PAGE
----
Jamie McMurray won the 52nd annual NASCAR Sprint Cup Series Daytona 500 but it took three green, white, checkered flag attempts and a heart-stopping finish from Dale Earnhardt Jr before McMurray claimed the crown.
After two red flags to repair a hole in the track's bumpy surface, McMurray wound up in the front pack when it came to the two-lap showdown for NASCAR's biggest prize.
It was an unlikely win for McMurray, who drove for Chip Ganassi's NASCAR squad before switching to Roush Fenway Racing, only to be dumped by the Ford team at the end of 2009 when NASCAR forced Jack Roush to scale back to four teams.
Ganassi, now in partnership with Dale Earnhardt Incorporated, re-hired McMurray to replace MWR-bound Martin Truex Jr in the #1 Bass Pro Shops Chevy and in his first race back with his old team, an emotional McMurray took the biggest win of his career.
“It's unbelievable – I can't really put it into words the way it feels,” said McMurray, who was in tears in Victory Lane post-race.
“I talked to my wife this morning. She was like, you know, What would it mean to you if you won this race today?
“I told her it would be like a dream come true. I'm trying to be genuine and as sincere as I can and not sound cliché. As a kid growing up, this is what you dream of, of being able to win the Daytona 500.
“I won the July race here, really close race with Kyle. Coming off of turn four, seeing the checkered flag, knowing there's not going to be another ‘green white checkered', you're going to be the Daytona 500 champion, I can't explain to you.
“It's very emotional. I don't know that I've cried like that. I've kept trying to compose myself. I couldn't get it back.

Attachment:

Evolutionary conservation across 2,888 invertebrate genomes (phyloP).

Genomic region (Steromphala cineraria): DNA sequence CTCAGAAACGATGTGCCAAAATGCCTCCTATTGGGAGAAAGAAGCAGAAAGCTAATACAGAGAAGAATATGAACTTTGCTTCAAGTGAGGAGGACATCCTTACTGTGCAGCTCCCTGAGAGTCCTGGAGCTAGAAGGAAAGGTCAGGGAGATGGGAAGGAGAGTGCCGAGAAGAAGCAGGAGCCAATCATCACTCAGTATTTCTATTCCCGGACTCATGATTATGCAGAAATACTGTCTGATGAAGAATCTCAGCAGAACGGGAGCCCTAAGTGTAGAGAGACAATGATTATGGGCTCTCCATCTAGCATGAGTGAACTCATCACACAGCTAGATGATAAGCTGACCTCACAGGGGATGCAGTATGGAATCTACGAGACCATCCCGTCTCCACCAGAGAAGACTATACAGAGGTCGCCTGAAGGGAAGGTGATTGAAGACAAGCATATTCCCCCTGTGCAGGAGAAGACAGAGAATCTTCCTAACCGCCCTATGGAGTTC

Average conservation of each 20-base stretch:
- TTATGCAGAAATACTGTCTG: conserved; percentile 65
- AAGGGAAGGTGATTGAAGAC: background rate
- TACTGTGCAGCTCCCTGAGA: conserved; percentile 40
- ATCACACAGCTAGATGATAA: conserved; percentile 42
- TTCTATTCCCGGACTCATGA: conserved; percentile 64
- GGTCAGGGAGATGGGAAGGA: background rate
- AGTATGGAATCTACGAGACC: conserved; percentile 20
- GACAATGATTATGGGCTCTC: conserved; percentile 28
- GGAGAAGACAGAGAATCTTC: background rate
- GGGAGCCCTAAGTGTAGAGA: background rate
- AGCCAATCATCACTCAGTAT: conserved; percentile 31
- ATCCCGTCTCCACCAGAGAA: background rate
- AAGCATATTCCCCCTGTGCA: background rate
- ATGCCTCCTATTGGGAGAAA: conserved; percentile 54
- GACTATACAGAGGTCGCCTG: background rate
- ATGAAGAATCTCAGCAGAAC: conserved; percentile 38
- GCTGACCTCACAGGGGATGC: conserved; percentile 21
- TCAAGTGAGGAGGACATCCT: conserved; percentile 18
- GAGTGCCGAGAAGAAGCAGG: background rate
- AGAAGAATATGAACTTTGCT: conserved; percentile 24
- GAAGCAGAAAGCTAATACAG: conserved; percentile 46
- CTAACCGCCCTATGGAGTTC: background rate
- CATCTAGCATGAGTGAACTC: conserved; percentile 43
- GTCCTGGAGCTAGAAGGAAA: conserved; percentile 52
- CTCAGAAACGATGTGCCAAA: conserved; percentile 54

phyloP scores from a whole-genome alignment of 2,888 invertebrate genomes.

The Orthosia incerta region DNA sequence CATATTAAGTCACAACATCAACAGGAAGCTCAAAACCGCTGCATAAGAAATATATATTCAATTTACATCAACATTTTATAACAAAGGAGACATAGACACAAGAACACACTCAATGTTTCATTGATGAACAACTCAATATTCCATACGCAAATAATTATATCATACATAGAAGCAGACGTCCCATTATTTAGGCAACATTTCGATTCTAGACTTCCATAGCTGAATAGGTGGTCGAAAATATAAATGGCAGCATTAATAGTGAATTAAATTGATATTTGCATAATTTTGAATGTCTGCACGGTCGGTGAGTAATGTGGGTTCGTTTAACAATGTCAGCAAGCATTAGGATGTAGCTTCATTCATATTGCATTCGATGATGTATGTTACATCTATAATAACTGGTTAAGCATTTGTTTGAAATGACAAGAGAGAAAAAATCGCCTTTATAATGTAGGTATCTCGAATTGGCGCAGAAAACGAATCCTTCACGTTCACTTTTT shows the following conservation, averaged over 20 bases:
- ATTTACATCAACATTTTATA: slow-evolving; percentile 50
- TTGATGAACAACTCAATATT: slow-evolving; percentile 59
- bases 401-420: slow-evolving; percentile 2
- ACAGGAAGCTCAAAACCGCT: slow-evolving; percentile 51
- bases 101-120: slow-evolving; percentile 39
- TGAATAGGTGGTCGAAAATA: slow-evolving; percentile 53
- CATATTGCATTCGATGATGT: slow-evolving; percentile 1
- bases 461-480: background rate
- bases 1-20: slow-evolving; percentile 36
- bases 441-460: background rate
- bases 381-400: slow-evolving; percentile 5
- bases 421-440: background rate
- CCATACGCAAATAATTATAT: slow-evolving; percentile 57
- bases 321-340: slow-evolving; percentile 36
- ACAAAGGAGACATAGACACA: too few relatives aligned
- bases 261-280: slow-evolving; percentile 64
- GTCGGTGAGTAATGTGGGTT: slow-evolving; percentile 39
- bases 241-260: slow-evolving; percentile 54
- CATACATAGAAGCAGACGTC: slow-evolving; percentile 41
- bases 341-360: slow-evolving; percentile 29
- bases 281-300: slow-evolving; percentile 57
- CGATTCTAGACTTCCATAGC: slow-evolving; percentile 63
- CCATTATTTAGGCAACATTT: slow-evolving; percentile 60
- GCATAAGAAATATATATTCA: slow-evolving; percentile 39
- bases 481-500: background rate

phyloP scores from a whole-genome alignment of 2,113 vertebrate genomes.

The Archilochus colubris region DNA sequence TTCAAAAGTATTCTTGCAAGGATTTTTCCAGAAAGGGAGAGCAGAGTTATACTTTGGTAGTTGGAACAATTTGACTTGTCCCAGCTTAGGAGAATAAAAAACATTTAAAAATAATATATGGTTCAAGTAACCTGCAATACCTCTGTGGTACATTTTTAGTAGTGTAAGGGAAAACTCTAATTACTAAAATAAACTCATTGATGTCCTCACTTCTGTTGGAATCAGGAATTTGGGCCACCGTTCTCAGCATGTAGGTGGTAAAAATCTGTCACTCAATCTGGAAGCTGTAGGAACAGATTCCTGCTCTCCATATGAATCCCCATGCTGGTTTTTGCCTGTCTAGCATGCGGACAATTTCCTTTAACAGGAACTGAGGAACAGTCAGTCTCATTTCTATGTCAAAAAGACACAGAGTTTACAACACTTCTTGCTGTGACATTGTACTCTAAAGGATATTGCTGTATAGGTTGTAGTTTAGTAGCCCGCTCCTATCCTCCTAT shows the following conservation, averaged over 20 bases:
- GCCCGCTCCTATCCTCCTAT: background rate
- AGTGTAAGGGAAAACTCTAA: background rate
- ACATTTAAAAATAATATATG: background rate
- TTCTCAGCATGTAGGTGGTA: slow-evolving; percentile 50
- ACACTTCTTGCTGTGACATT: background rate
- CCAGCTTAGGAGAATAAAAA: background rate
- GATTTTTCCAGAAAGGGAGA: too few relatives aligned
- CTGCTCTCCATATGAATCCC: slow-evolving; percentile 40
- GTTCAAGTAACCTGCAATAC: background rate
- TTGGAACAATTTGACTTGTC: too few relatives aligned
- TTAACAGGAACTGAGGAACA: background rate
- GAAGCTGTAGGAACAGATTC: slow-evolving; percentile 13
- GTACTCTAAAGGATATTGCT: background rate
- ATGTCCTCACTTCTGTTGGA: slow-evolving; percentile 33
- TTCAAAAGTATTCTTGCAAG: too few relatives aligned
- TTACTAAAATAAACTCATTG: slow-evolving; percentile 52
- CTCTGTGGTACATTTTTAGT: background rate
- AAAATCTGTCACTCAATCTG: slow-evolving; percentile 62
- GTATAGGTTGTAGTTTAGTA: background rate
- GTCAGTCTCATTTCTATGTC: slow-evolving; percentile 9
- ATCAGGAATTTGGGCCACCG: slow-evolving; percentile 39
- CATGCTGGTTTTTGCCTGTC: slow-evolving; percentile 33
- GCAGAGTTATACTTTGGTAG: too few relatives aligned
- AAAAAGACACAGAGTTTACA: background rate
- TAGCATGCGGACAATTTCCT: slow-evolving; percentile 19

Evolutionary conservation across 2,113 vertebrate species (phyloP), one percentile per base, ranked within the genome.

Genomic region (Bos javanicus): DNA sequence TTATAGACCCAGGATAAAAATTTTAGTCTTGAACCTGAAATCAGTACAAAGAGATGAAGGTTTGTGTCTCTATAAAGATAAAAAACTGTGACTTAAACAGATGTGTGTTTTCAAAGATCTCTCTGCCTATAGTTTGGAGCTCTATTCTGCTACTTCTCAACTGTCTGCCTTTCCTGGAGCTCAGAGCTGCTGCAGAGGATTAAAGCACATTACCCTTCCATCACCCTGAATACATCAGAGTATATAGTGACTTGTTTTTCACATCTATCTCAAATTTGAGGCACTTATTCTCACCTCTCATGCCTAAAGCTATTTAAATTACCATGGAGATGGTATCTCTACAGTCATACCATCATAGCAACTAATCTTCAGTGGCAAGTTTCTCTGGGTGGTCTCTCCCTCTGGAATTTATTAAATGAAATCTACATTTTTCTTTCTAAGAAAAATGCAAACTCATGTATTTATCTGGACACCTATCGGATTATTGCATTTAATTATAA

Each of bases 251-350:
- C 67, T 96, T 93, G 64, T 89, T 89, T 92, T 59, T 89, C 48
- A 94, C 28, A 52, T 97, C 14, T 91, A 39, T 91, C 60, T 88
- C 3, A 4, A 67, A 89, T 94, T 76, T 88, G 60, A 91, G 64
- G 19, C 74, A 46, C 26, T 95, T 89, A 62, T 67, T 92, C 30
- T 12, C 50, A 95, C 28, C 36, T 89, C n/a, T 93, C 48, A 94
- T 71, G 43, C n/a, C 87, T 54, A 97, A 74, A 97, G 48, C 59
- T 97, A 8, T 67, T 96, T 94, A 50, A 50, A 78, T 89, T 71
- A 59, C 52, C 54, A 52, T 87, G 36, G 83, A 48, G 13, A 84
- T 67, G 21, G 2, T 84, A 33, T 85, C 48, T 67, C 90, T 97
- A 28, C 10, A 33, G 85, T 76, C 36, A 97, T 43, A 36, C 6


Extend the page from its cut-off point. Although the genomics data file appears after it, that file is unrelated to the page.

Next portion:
“It just means so much. You know, for me to be in the position that I was four or five months ago, to have Chip and Felix and Bass Pro Shops welcome me into their organisation, it means a lot. It's a great way for me to be able to pay those guys back.”
The race was held earlier than in previous years but with over two hours worth of red flag delay due to pot holes forming in Turn One, the race drew on well into the night, taking over six hours to complete.
Under the lights of Daytona International Speedway, the crowd of 175,000 witnessed a stirring last lap from Earnhardt Jr, who was 10th with one lap remaining, climbing to second only to fall just short of pipping McMurray.
“I am just disappointed to come that close and not win it but,” said Earnhardt.
“The car worked really good. I'm happy for Jamie and his crew chief ‘Bono' (ED: Kevin Manion), who helped me when I was younger.”
Finishing third was Greg Biffle, who ran up front most of the day. He was followed by Clint Bowyer in a Richard Childress Chevrolet. David Reutimann was fifth, Martin Truex Jr. sixth, Kevin Harvick seventh, Matt Kenseth eighth, Carl Edwards ninth and Juan Pablo Montoya 10th.
The race produced a ton of leaders, including Mark Martin, Earnhardt, Kasey Kahne, who wrecked at the end, Harvick, Kyle Busch, Bowyer, Kurt Busch, Elliott Sadler, who was also eliminated from contention by an accident, Truex, AJ Allmendinger, also involved in an accident, Biffle, and Scott Speed, David Ragan, Jeff Gordon and Joey Logano.
The 21 different leaders was a Daytona 500 record, and McMurray established a record he could care less about. He led the fewest numbers of laps – two – of any Daytona 500 winner. He wouldn't care if he had only led one lap, the last one.
Four-time NASCAR champion Jimmie Johnson had a troublesome day, finishing 35th, while Aussie ace Marcos Ambrose ran well early in the front pack and was as high as 12th before his Toyota engine began leaking oil, putting him out of the race on lap 79 to be classified in 41st.